the blog

International Landscape Photographer of the Year

This year saw the introduction of a new photography competition with a title sure to attract photographers like moths to a floodlight.

This competition was a little more interesting than most due it the way the placings worked.

The top category was International Landscape Photographer of the Year.  To qualify for this title, you needed to submit at least four images as a mini portfolio.  The judges were looking for a photorapher who is well rounded and can produce a variety of quality images. 

 First place: Christian Fletcher, Australia
 Second place: Tom Putt, Australia
 Third place: Will Dielenberg, Australia

Next up was the International Landscape Photograph of the Year.  The 'Photograph' is different from the 'Photographer' in that this is the single best image overall as determined by the judging panel. 

 First place: Craig Parry , Australia
 Second place: Tom Putt, Austalia
 Third place: Bas Meelker , Netherlands

There were also five special subject awards and each of the winners receives an exhibition size print of their image, printed and framed by Created For Life printing and framing. The winners are:

 The Lone Tree Award: Mark Seawell, Germany
 The Jetty Award: David Anderson, Australia
 The Sunset Award: Marcos Furer, Argentina
 The Fuzzy Water Award: Ted Grambeau, Australia
 The Hot Location Award - Iceland: Hans Strand, Sweden

Finally, the Top 101 images of the year, which would be published into a book.

So with a total of 2233 entries in the 2014 competition, I was more than happy for my offering to score The Jetty Award and to be counted in the top 101 landscape images of the year among fellow photographers, like friend and Brisbane photographer Mel Sinclair, whose work I admire.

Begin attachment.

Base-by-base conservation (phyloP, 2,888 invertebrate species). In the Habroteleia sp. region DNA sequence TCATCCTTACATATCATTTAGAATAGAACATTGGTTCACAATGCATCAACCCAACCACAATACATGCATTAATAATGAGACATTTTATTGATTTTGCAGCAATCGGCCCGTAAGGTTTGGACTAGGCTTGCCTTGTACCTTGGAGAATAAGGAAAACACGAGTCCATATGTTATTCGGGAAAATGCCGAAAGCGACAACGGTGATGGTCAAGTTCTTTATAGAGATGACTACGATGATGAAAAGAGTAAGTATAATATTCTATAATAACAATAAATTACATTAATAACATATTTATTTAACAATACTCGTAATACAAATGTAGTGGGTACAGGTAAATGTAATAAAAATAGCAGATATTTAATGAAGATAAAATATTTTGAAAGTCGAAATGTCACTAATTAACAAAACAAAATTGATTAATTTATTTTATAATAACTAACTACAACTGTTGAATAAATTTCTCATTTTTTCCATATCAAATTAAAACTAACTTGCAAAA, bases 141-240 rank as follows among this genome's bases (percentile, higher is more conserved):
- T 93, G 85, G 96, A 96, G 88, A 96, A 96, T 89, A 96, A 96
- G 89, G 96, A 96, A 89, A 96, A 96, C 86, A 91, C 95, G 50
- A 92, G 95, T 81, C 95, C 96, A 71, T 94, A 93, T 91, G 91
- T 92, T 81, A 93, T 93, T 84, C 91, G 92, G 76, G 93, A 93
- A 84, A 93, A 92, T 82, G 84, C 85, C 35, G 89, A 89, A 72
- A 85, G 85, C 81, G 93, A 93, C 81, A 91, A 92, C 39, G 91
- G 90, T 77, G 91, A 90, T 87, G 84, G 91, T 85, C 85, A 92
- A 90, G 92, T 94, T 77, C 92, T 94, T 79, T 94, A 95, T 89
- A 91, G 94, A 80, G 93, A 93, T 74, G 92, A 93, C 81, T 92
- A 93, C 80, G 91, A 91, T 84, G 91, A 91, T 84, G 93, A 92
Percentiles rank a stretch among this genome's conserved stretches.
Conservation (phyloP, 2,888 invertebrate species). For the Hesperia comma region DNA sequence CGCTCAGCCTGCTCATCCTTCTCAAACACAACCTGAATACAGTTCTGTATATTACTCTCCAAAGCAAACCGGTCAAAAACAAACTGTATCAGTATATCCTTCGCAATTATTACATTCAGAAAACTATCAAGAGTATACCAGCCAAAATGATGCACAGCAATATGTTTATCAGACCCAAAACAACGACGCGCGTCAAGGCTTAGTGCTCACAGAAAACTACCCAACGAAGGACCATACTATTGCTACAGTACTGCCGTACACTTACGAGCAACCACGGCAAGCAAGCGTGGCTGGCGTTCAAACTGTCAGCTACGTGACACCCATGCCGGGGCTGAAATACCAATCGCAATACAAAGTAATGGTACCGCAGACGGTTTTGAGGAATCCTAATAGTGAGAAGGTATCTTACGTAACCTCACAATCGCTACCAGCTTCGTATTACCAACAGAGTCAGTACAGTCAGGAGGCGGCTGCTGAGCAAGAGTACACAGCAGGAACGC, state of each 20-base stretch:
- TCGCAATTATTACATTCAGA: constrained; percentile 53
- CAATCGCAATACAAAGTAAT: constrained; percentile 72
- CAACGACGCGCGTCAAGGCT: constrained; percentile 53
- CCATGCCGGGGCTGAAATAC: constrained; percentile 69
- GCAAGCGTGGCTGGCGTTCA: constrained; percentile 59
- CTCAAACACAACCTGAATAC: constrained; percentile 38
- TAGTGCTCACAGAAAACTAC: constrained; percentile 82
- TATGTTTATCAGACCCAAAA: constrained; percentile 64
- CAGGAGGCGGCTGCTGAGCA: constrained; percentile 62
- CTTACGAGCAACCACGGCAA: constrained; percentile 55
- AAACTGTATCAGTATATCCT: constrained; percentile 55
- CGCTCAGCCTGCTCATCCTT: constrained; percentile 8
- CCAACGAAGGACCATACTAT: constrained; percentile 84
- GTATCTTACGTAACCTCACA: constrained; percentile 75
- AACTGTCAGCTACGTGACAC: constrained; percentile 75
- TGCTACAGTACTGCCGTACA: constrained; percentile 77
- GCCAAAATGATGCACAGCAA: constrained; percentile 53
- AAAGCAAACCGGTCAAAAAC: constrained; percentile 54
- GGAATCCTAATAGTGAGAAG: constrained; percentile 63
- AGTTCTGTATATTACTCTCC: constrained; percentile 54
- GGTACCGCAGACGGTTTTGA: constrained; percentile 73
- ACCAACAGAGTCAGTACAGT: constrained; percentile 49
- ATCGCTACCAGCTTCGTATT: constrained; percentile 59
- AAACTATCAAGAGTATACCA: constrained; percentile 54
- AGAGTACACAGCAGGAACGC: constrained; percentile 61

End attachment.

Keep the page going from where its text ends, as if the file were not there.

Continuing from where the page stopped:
Birdsville 2013

Hi All, I thought I’d share, while it’s still fairly fresh in my head.

I took holidays in the last two weeks of October with the plan of heading out to Birdsville and seeing outback Queensland. Spring warmed up a little early this year, but it was difficult enough to get leave from work, so I knew I'd just have to suck it up :-) As my wife wasn't interested in swealtering in the outback, I got to have a boys own adventure all on my own. Woohoo!

The setup I went with was fairly basic:  An esky with no ice to store food like bread etc so that it wouldn't sweat in the heat of the car and chunky tinned soups, noodles, muesli, and anything else that will keep unrefridgerated. I supplemented this with the occasional (read 'regular') pub dinner.
I had a few last minute things to do on the day I embarked, so after a late start my first stop was the free camp at the Chinchilla Wier before heading for Charleville the next day. I didn't stop much along the way as we had done the trip to Charleville a few years ago.  After Charleville, I headed off on the Diamantina Dev road to Quiplie the next morning, stopping along the way at the FoxTrap roadhouse for a ginger beer and a rest.  

The caravan park at Quilpie was a good place to stop at with great facilities and was a nice place to rest up. While I was at Quilpie, I took a run out to Lake Houdraman and explored all the tracks around there (any excuse to stay in the aircon and avoid the 40+ temperature :-). The info centre told me Baldy Top was the place to be at sunset and they sure were right.

Next stop was Windorah. I stayed at the caravan park, rather than the free camp site just outside town as it was just $5 per night for an unpowered site ($10 for powered) with a bran new facilities building (showers, toilet, laundry). On the east side of Windorah is a 12km ‘Nature Drive’ that starts just outside town and ends at Cooper’s Creek. You basically drive along a dirt track and there are signposts to tell you what you are looking at (spinifex, bloodwood tree, coolabah tree etc). I found this useful later as I was able to identify what I was looking at.   At one point I had to get out of the car and open a gate ... wow, the heat on that red sand was so intense, it felt like I was standing in front of a furnace and I could really understand how you could lose your life quickly without shade and water.